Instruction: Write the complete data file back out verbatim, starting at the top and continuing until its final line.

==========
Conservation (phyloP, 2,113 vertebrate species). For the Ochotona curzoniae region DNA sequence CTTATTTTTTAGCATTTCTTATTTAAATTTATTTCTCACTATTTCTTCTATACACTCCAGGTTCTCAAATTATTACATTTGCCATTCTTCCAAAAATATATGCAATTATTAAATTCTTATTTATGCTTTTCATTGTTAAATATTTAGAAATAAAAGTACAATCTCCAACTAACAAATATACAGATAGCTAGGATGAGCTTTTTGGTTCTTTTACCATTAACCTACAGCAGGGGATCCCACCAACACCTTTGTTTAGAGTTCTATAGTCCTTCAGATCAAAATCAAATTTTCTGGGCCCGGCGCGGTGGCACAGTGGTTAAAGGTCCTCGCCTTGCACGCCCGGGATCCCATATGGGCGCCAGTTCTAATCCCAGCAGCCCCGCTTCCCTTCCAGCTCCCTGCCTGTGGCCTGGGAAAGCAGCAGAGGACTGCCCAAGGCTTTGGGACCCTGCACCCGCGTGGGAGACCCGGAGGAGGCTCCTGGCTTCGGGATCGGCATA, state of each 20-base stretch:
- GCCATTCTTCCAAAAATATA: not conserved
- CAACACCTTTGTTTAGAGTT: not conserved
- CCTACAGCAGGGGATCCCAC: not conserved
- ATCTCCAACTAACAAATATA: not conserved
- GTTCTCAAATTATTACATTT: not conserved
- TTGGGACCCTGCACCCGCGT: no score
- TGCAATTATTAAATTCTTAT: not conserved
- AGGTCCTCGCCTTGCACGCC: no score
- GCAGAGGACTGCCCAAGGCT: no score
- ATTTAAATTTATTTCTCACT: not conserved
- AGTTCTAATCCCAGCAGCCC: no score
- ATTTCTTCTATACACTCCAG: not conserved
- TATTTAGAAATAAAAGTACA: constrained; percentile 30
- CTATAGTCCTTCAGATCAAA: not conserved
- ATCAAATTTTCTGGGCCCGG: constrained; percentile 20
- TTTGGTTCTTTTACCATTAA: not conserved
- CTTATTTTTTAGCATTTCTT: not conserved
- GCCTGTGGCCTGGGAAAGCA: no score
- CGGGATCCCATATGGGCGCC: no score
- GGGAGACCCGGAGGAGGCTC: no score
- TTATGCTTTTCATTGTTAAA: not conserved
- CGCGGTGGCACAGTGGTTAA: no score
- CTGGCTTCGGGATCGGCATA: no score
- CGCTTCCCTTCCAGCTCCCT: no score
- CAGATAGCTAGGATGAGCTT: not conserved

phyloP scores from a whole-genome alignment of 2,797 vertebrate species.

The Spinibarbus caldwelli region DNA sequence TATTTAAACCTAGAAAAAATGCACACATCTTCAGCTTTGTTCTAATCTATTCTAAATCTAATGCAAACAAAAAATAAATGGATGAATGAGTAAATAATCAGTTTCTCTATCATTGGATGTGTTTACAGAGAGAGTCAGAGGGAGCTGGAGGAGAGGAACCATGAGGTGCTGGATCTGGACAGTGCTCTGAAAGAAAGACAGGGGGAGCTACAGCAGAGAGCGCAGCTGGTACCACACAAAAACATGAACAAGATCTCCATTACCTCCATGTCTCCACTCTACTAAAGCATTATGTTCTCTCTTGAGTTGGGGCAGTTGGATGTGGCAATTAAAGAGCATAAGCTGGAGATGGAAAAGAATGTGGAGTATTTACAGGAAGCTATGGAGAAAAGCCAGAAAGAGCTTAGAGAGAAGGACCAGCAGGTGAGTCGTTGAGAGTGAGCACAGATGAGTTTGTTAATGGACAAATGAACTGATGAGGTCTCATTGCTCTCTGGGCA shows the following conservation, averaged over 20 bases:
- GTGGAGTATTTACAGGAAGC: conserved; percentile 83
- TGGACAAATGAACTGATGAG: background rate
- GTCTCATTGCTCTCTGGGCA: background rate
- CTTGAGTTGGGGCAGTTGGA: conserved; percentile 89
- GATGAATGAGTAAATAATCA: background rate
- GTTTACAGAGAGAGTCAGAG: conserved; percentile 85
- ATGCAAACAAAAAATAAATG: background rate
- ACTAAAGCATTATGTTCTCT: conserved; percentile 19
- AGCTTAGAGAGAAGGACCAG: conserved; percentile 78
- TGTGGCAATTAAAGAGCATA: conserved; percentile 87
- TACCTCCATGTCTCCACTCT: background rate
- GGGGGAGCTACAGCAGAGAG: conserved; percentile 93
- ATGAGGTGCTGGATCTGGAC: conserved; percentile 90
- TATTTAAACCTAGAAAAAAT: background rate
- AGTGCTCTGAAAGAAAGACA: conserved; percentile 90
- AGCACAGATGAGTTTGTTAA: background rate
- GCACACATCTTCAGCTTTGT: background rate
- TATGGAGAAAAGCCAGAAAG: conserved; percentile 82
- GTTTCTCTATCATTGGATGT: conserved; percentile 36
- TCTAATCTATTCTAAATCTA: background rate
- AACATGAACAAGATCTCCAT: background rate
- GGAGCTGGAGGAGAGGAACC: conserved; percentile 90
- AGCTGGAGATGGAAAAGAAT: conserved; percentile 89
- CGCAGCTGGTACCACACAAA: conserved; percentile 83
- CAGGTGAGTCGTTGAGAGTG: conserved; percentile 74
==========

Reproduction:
Conservation (phyloP, 2,113 vertebrate species). For the Ochotona curzoniae region DNA sequence CTTATTTTTTAGCATTTCTTATTTAAATTTATTTCTCACTATTTCTTCTATACACTCCAGGTTCTCAAATTATTACATTTGCCATTCTTCCAAAAATATATGCAATTATTAAATTCTTATTTATGCTTTTCATTGTTAAATATTTAGAAATAAAAGTACAATCTCCAACTAACAAATATACAGATAGCTAGGATGAGCTTTTTGGTTCTTTTACCATTAACCTACAGCAGGGGATCCCACCAACACCTTTGTTTAGAGTTCTATAGTCCTTCAGATCAAAATCAAATTTTCTGGGCCCGGCGCGGTGGCACAGTGGTTAAAGGTCCTCGCCTTGCACGCCCGGGATCCCATATGGGCGCCAGTTCTAATCCCAGCAGCCCCGCTTCCCTTCCAGCTCCCTGCCTGTGGCCTGGGAAAGCAGCAGAGGACTGCCCAAGGCTTTGGGACCCTGCACCCGCGTGGGAGACCCGGAGGAGGCTCCTGGCTTCGGGATCGGCATA, state of each 20-base stretch:
- GCCATTCTTCCAAAAATATA: not conserved
- CAACACCTTTGTTTAGAGTT: not conserved
- CCTACAGCAGGGGATCCCAC: not conserved
- ATCTCCAACTAACAAATATA: not conserved
- GTTCTCAAATTATTACATTT: not conserved
- TTGGGACCCTGCACCCGCGT: no score
- TGCAATTATTAAATTCTTAT: not conserved
- AGGTCCTCGCCTTGCACGCC: no score
- GCAGAGGACTGCCCAAGGCT: no score
- ATTTAAATTTATTTCTCACT: not conserved
- AGTTCTAATCCCAGCAGCCC: no score
- ATTTCTTCTATACACTCCAG: not conserved
- TATTTAGAAATAAAAGTACA: constrained; percentile 30
- CTATAGTCCTTCAGATCAAA: not conserved
- ATCAAATTTTCTGGGCCCGG: constrained; percentile 20
- TTTGGTTCTTTTACCATTAA: not conserved
- CTTATTTTTTAGCATTTCTT: not conserved
- GCCTGTGGCCTGGGAAAGCA: no score
- CGGGATCCCATATGGGCGCC: no score
- GGGAGACCCGGAGGAGGCTC: no score
- TTATGCTTTTCATTGTTAAA: not conserved
- CGCGGTGGCACAGTGGTTAA: no score
- CTGGCTTCGGGATCGGCATA: no score
- CGCTTCCCTTCCAGCTCCCT: no score
- CAGATAGCTAGGATGAGCTT: not conserved

phyloP scores from a whole-genome alignment of 2,797 vertebrate species.

The Spinibarbus caldwelli region DNA sequence TATTTAAACCTAGAAAAAATGCACACATCTTCAGCTTTGTTCTAATCTATTCTAAATCTAATGCAAACAAAAAATAAATGGATGAATGAGTAAATAATCAGTTTCTCTATCATTGGATGTGTTTACAGAGAGAGTCAGAGGGAGCTGGAGGAGAGGAACCATGAGGTGCTGGATCTGGACAGTGCTCTGAAAGAAAGACAGGGGGAGCTACAGCAGAGAGCGCAGCTGGTACCACACAAAAACATGAACAAGATCTCCATTACCTCCATGTCTCCACTCTACTAAAGCATTATGTTCTCTCTTGAGTTGGGGCAGTTGGATGTGGCAATTAAAGAGCATAAGCTGGAGATGGAAAAGAATGTGGAGTATTTACAGGAAGCTATGGAGAAAAGCCAGAAAGAGCTTAGAGAGAAGGACCAGCAGGTGAGTCGTTGAGAGTGAGCACAGATGAGTTTGTTAATGGACAAATGAACTGATGAGGTCTCATTGCTCTCTGGGCA shows the following conservation, averaged over 20 bases:
- GTGGAGTATTTACAGGAAGC: conserved; percentile 83
- TGGACAAATGAACTGATGAG: background rate
- GTCTCATTGCTCTCTGGGCA: background rate
- CTTGAGTTGGGGCAGTTGGA: conserved; percentile 89
- GATGAATGAGTAAATAATCA: background rate
- GTTTACAGAGAGAGTCAGAG: conserved; percentile 85
- ATGCAAACAAAAAATAAATG: background rate
- ACTAAAGCATTATGTTCTCT: conserved; percentile 19
- AGCTTAGAGAGAAGGACCAG: conserved; percentile 78
- TGTGGCAATTAAAGAGCATA: conserved; percentile 87
- TACCTCCATGTCTCCACTCT: background rate
- GGGGGAGCTACAGCAGAGAG: conserved; percentile 93
- ATGAGGTGCTGGATCTGGAC: conserved; percentile 90
- TATTTAAACCTAGAAAAAAT: background rate
- AGTGCTCTGAAAGAAAGACA: conserved; percentile 90
- AGCACAGATGAGTTTGTTAA: background rate
- GCACACATCTTCAGCTTTGT: background rate
- TATGGAGAAAAGCCAGAAAG: conserved; percentile 82
- GTTTCTCTATCATTGGATGT: conserved; percentile 36
- TCTAATCTATTCTAAATCTA: background rate
- AACATGAACAAGATCTCCAT: background rate
- GGAGCTGGAGGAGAGGAACC: conserved; percentile 90
- AGCTGGAGATGGAAAAGAAT: conserved; percentile 89
- CGCAGCTGGTACCACACAAA: conserved; percentile 83
- CAGGTGAGTCGTTGAGAGTG: conserved; percentile 74